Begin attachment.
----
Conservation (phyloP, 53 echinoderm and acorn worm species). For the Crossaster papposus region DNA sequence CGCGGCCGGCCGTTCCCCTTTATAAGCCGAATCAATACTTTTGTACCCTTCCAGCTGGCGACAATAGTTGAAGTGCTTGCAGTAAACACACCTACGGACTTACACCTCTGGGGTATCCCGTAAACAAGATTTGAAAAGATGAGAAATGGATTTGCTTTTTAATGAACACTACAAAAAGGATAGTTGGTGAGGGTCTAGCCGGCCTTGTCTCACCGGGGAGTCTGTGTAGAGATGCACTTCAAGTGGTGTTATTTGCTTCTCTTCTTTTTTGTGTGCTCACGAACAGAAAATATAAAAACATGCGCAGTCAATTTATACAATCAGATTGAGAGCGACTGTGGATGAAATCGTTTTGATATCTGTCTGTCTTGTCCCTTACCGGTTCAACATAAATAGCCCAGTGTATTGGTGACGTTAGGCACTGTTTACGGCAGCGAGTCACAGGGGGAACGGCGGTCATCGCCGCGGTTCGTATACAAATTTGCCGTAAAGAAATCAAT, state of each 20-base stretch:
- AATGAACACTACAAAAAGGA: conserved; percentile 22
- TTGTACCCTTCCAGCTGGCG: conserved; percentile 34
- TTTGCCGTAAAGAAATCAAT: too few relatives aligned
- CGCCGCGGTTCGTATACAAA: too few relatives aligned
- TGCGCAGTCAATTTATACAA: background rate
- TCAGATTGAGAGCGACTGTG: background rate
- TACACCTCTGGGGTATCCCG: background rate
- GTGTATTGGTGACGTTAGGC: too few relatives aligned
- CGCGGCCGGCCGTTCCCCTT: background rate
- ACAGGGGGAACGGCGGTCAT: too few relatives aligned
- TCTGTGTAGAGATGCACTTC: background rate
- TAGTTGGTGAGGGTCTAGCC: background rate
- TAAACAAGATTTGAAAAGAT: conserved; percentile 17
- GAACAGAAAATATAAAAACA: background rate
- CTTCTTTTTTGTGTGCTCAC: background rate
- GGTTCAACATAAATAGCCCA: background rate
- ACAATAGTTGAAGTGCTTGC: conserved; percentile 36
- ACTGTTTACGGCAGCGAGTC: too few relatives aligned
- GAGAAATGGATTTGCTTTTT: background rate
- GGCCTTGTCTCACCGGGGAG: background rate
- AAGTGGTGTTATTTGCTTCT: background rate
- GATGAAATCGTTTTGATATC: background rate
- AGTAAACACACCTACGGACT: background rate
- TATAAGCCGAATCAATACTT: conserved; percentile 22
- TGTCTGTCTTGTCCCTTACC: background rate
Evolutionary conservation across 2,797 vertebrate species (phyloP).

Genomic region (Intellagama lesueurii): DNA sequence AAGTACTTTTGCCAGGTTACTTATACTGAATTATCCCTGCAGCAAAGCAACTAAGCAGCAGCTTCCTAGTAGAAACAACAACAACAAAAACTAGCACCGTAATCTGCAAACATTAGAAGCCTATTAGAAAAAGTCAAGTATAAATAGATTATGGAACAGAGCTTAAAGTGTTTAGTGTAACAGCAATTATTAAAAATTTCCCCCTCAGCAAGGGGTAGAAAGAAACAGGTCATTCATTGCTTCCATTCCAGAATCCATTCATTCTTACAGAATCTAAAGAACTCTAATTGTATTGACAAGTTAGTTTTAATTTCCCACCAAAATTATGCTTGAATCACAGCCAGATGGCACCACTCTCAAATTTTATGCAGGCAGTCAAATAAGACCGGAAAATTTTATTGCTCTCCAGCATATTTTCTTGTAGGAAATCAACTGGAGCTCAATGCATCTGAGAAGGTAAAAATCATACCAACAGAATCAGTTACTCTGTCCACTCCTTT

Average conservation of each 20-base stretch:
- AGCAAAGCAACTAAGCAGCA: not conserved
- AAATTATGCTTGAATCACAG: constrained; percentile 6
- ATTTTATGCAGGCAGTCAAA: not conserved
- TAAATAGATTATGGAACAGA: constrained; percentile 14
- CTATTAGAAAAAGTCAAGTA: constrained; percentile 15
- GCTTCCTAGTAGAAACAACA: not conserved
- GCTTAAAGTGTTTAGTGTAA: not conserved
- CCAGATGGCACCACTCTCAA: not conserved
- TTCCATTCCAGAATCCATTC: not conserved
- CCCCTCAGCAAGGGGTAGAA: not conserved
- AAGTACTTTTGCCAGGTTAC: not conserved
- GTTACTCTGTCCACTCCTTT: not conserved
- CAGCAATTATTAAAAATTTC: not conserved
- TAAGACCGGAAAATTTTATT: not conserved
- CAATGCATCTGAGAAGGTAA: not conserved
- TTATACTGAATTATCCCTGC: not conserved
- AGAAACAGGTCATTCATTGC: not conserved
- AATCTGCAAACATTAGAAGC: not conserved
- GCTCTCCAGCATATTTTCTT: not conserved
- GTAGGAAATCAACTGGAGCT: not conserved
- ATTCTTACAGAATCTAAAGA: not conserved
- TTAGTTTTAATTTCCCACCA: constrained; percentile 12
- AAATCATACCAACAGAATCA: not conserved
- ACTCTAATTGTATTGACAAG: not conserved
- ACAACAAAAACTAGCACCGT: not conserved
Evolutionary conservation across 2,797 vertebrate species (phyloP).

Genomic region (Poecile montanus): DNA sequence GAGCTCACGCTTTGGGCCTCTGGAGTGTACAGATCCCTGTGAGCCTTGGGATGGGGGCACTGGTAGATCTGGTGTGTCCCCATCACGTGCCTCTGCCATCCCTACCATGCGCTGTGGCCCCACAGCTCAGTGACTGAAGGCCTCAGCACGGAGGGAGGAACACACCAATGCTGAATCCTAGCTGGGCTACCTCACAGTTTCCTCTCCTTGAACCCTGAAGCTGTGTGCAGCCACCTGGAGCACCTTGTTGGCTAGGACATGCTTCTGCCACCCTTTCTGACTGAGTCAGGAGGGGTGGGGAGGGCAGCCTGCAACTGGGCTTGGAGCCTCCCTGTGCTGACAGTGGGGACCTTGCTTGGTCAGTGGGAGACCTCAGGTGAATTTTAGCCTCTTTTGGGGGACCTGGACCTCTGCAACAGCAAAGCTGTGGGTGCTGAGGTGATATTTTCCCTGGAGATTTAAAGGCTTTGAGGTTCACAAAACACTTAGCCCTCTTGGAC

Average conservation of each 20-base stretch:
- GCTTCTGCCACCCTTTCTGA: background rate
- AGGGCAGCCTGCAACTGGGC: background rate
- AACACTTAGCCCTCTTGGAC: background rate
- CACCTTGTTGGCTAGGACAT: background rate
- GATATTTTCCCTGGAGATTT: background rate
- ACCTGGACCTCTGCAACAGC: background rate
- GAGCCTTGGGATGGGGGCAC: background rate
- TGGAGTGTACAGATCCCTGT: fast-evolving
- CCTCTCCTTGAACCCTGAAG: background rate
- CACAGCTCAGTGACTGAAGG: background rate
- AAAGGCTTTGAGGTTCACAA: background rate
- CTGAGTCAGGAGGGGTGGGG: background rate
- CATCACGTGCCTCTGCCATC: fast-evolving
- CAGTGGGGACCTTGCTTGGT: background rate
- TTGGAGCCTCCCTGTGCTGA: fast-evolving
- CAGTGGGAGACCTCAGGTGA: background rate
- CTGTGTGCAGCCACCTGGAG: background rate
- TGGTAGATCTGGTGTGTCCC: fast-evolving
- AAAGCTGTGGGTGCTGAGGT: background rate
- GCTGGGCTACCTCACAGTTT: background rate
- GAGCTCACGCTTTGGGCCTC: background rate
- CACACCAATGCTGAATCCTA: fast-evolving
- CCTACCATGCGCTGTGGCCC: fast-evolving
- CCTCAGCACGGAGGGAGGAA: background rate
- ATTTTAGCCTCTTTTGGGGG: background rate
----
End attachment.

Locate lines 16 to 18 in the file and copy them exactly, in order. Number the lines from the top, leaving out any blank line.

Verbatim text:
- CTTCTTTTTTGTGTGCTCAC: background rate
- GGTTCAACATAAATAGCCCA: background rate
- ACAATAGTTGAAGTGCTTGC: conserved; percentile 36